- Esports 'set for £1bn revenue by 2020'
Coming to a screen near you?
EA has already agreed a deal for another one of its titles, American football game Madden, to be broadcast by Disney and ESPN.
Similar deals with major broadcasters across the globe have been reached for the eWorld Cup, while it will also be available on social media platforms Twitch, YouTube, Twitter, Facebook and Weibo.
But Sitrin believes there is still a huge audience to tap into.
"We are still really just a year-and-a-half into this," he said.
"There's still the situation where most people don't even know these competitions are going on yet and we still have to introduce that to a lot of people.
"All the elements are there for mainstream popularity and we are already starting to see the signs of that."
The same goes for the number of gamers competing. More than 20 million had a go at trying to reach the Grand Final this year, from a pool of around 80 million people who play Fifa.
"We have just started on this path, and if you think of any traditional sport, they have been around for hundreds of years," said Sitrin.
"In that context, we are really in the infancy of what we are doing.
"There is a lot more growth to come and we are going to see more as we move into next year's competition – more investments, more competitions and bigger competitions.
"We have been building momentum around Fifa esports, and that is just going to continue into next year."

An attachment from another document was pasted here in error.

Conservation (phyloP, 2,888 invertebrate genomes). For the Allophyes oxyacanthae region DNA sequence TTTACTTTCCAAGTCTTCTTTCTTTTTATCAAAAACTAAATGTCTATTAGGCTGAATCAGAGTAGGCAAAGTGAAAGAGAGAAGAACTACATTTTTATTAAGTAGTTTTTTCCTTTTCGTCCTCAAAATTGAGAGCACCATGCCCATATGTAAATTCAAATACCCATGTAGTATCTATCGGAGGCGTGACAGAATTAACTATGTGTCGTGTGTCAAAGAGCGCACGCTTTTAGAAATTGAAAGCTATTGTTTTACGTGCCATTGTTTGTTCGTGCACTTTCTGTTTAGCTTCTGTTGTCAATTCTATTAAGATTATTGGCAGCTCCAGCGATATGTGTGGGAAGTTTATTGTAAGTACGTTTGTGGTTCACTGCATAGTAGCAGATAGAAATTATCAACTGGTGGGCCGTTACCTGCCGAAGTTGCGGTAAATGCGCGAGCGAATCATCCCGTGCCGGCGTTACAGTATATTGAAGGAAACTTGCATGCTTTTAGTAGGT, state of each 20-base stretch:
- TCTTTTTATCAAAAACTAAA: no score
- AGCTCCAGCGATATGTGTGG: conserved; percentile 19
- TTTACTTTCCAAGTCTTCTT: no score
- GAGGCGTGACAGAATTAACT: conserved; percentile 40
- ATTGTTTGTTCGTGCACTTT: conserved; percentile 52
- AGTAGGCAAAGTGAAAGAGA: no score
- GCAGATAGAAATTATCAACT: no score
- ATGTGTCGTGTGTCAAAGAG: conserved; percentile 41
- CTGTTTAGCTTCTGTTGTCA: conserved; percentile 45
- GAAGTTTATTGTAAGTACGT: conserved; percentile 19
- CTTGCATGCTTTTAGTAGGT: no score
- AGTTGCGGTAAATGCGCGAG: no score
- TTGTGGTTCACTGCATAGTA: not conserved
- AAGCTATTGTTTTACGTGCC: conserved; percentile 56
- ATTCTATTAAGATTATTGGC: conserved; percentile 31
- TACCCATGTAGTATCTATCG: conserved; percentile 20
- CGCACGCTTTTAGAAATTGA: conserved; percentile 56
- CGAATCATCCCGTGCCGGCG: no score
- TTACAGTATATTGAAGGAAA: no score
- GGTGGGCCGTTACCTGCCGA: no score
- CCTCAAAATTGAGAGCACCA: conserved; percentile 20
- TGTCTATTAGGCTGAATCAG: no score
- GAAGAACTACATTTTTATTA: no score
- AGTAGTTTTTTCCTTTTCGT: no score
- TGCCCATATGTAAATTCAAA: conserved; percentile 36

So, who is going to win it?
We asked Fifa commentary duo Brandon Smith and Richard Buckley to talk us through their 'ones to watch' for this year's eWorld Cup Grand Final.
Spencer 'Gorilla' Ealing, England (Xbox)
Smith: "He was the champion last year in London and there's a bit of a theme that when it comes to London, there's always an English winner – Chris Bullard won it in 2004, and then Spencer in 2017. He's one of the big favourites, and even if he doesn't get off to the best start he always finishes in the top four at the big events."
Mosaad 'Msdossary' Aldossary, Saudi Arabia (Xbox)
Buckley: "He won the FUT Champions Cup in Manchester and is feared among a lot of players. He can switch to lots of formations and is confident in defence. He is probably one of the Xbox favourites."
Nicolas 'Nicolas99FC' Villalba, Argentina (PlayStation)
Smith: "There are rumours that he's only lost 11 games online at home. He doesn't really practice with other professionals, so he doesn't give away any tactics. He's an absolute machine and shows no emotion. He's the number one seed coming to London."
Marcus 'Marcuzo' Jorgensen, Denmark (PlayStation)
Buckley: "He plays for Manchester City and beat Nicolas99 this year in Barcelona over two legs. He's unbelievable at attacking and will score eight or nine goals a game. But can he do it in the biggest Fifa event ever?"
Niklas 'NRaseck' Raseck & Michael 'MegaBit' Bittner, both Germany (Xbox)
Smith: "There are eight Germans in the Grand Final and they are the most advanced country when it comes to esports with their own Bundesliga and lots of competitions."